A Milwaukee nonprofit and Froedtert Health are launching a new initiative to improve health outcomes for pregnant people and infants by offering prenatal care in a community setting.
Funded by a grant from the University of Wisconsin School of Medicine and Public Health, Penfield Children’s Center will be offering group pregnancy care sessions. Participants with similar due dates will meet regularly at the nonprofit’s location for pregnancy-related classes and to get an individual prenatal check-up through a new maternal mobile clinic operated by Froedtert. They’ll also be able to access postpartum care at the mobile clinic and work with a social care navigator at Penfield to access additional support.
Mark Stevens, director of health services at Penfield, said his organization primarily supports families of young children with disabilities or developmental delays. The initiative is their first focused on pregnancy. He said the new partnership with Froedtert will help the families they work with better access the care they need to give kids the best start.
Stay informed on the latest news
Sign up for WPR’s email newsletter.
“The disparities between the prenatal care of different populations is pretty significant,” Stevens said. “I think a big part of that is: How are we getting these birthing people to see the doctor? How are we getting these checkups? How are we making sure that they’re staying healthy throughout the pregnancy?”
Between 2006 and 2010, Wisconsin saw an average of 5.9 pregnancy-related deaths per 100,000 live births, according to the state Department of Health Services. That’s lower than the U.S. average, at 16 deaths.
But Wisconsin has a much higher disparity between Black and white pregnant people than the nation as a whole. DHS reported that pregnancy-related deaths in Black women in the state were five times greater than the rate in white women from 2006 to 2010. By comparison, the national rate for Black women was only 3.2 times higher than white women.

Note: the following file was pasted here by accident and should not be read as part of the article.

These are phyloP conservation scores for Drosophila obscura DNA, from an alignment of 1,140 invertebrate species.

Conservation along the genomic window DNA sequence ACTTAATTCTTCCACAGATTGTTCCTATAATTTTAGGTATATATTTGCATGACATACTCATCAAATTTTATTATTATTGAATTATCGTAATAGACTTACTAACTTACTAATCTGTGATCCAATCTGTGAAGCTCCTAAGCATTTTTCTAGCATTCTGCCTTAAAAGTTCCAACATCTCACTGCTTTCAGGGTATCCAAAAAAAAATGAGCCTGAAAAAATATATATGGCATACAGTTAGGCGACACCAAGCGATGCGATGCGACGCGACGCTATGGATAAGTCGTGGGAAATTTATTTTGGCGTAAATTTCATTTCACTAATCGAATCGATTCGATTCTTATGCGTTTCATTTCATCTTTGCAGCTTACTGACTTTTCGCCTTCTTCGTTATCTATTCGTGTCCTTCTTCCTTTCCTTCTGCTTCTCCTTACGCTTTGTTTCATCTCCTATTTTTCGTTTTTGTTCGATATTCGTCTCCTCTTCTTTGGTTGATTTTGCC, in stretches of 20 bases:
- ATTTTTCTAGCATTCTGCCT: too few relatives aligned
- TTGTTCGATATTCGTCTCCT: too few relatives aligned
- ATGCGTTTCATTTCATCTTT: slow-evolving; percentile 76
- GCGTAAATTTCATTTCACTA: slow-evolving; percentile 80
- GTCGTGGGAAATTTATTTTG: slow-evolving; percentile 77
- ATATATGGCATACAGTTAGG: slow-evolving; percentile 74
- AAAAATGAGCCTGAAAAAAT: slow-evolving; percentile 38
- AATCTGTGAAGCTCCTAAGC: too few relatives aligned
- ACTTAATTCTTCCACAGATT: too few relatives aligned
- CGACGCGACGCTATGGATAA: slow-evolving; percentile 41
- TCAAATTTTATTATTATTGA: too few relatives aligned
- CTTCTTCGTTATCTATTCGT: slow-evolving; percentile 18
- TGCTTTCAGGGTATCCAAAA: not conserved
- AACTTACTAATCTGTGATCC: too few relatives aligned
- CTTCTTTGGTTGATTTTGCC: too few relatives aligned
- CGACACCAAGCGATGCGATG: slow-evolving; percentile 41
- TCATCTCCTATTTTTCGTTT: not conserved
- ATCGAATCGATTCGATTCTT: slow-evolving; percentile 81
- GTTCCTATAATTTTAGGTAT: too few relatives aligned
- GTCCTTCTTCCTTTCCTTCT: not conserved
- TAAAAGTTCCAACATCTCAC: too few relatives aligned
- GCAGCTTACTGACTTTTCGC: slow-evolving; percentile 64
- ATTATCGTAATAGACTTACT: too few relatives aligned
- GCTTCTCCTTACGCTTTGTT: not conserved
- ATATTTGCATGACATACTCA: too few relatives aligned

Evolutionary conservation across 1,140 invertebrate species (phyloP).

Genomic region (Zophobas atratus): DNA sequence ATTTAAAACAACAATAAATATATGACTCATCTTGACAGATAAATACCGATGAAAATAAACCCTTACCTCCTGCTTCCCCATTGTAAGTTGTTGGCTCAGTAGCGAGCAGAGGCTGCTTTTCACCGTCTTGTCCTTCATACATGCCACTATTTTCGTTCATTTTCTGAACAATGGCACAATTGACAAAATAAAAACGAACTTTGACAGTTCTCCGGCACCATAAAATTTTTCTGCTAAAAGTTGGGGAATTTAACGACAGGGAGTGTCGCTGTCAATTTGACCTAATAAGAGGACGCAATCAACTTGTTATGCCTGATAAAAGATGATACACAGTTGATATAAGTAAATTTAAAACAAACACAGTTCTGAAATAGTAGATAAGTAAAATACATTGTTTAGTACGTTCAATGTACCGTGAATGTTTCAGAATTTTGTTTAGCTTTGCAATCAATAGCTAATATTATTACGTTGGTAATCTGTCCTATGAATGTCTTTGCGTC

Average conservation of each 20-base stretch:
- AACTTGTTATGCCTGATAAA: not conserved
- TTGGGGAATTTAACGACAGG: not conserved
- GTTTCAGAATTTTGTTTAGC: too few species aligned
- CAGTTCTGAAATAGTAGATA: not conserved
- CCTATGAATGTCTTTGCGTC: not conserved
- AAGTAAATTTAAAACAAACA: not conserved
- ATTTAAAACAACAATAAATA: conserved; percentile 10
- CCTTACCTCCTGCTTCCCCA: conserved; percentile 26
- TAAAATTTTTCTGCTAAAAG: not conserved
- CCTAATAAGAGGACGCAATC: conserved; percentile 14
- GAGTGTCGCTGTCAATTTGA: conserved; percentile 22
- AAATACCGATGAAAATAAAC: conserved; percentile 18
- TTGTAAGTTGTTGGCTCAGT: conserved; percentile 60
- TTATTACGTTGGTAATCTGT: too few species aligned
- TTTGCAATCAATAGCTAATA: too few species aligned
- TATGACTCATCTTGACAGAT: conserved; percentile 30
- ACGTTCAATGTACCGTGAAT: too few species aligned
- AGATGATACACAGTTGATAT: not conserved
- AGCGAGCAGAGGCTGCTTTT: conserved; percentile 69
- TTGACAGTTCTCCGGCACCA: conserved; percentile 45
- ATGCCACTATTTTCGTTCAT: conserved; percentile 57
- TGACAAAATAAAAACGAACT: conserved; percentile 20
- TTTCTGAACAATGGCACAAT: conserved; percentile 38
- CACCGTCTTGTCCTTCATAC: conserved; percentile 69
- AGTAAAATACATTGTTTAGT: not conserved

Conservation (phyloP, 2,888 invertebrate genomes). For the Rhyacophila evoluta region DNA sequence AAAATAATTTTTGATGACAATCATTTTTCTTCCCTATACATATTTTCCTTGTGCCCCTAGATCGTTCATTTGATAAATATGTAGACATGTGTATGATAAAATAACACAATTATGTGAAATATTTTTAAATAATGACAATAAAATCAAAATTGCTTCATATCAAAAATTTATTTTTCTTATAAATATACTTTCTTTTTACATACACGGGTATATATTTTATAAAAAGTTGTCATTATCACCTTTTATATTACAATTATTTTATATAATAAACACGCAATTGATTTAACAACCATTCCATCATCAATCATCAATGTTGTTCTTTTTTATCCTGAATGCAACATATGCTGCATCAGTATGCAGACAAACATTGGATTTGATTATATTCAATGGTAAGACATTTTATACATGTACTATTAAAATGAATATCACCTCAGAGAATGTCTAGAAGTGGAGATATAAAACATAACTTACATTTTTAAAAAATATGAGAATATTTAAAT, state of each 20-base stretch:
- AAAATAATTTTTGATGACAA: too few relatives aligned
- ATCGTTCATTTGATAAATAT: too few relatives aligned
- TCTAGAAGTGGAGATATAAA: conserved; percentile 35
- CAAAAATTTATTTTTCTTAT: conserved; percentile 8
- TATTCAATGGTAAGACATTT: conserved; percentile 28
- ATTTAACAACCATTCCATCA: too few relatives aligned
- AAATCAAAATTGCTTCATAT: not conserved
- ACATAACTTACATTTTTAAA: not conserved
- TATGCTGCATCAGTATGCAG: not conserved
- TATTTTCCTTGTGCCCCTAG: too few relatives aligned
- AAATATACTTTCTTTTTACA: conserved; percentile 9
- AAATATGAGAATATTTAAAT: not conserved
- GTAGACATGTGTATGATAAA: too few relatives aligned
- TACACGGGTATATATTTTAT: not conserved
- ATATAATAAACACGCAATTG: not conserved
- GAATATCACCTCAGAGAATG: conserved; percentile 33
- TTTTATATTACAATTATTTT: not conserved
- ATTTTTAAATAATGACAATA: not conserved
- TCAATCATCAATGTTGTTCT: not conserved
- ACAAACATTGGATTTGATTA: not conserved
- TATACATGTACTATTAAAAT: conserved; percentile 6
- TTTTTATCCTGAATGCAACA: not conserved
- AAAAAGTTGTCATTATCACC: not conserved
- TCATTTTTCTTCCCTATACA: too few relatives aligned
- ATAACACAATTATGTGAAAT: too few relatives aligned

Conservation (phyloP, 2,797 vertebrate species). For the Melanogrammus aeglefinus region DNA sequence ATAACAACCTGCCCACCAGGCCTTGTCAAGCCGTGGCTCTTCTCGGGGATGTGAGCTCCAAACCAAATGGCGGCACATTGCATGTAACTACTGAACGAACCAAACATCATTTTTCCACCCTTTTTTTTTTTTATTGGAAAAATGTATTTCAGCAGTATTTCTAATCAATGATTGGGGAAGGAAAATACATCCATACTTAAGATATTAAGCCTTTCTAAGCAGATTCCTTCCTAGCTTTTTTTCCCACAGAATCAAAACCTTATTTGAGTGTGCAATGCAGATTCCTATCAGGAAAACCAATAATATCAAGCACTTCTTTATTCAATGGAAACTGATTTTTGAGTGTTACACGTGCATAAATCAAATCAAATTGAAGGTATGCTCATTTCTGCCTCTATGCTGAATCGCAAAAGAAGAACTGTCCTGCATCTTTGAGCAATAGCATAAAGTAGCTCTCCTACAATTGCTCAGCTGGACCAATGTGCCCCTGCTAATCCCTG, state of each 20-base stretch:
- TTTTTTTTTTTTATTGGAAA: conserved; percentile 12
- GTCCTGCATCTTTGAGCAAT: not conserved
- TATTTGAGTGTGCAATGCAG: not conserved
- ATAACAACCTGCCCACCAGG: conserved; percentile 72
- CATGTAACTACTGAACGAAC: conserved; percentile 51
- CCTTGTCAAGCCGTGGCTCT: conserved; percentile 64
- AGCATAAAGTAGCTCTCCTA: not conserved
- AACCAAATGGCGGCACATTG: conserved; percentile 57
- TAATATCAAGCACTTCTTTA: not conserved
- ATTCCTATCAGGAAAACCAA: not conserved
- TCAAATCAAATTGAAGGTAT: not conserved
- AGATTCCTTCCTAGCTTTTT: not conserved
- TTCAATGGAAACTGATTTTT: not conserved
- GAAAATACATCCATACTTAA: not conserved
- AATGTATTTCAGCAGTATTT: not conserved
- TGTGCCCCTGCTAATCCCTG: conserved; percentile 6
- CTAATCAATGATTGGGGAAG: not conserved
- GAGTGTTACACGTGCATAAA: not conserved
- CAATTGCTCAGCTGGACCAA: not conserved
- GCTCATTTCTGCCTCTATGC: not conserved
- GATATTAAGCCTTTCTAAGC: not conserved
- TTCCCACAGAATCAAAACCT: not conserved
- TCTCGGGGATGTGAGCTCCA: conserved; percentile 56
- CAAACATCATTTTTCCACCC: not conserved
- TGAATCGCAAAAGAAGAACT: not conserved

Lauri Diske, director of women’s services at Froedtert Hospital, said they’re hoping the new group pregnancy partnership will also help address the racial disparities in infant mortality rates in Wisconsin.
DHS data shows Black infants are three times more likely to die before their first birthdays than white infants in the state.
“The reality is without a healthy mom, we’re not going to have a healthy baby,” she said. “Prematurity and low birth weight are some of the highest causes of infant mortality, and prematurity is the leading cause in the city of Milwaukee. So by doing this, we’ll be able to affect those patients.”
Diske said there are many factors behind the racial disparities for moms and babies, including social issues like housing or food insecurity.
“Patients don’t have transportation to get to the bricks and mortar clinics, and they don’t trust health care in general,” she said. “From a health standpoint, moms are having babies later in life. There are already some issues with their health, cardiac issues, diabetes, obesity, which … increases the risk for any kind of pregnancy-related complication.”
Diske said she’s hopeful the new mobile clinic and their partnership with Penfield will help fill these needs, allowing patients to access care outside of the time constraints of a traditional doctor’s office and at an organization that has a longstanding relationship with their community.
UW School of Medicine also awarded maternal health grants to the Birth Outcomes Made Better Doulas Program at the Milwaukee Health Department and family-centered services at Meta House, a nonprofit addiction treatment program in Milwaukee.
Trustworthy news, world-class music and Wisconsin stories … made possible by people like you.
Wisconsin Public Radio, © Copyright 2024, Board of Regents of the University of Wisconsin System and Wisconsin Educational Communications Board.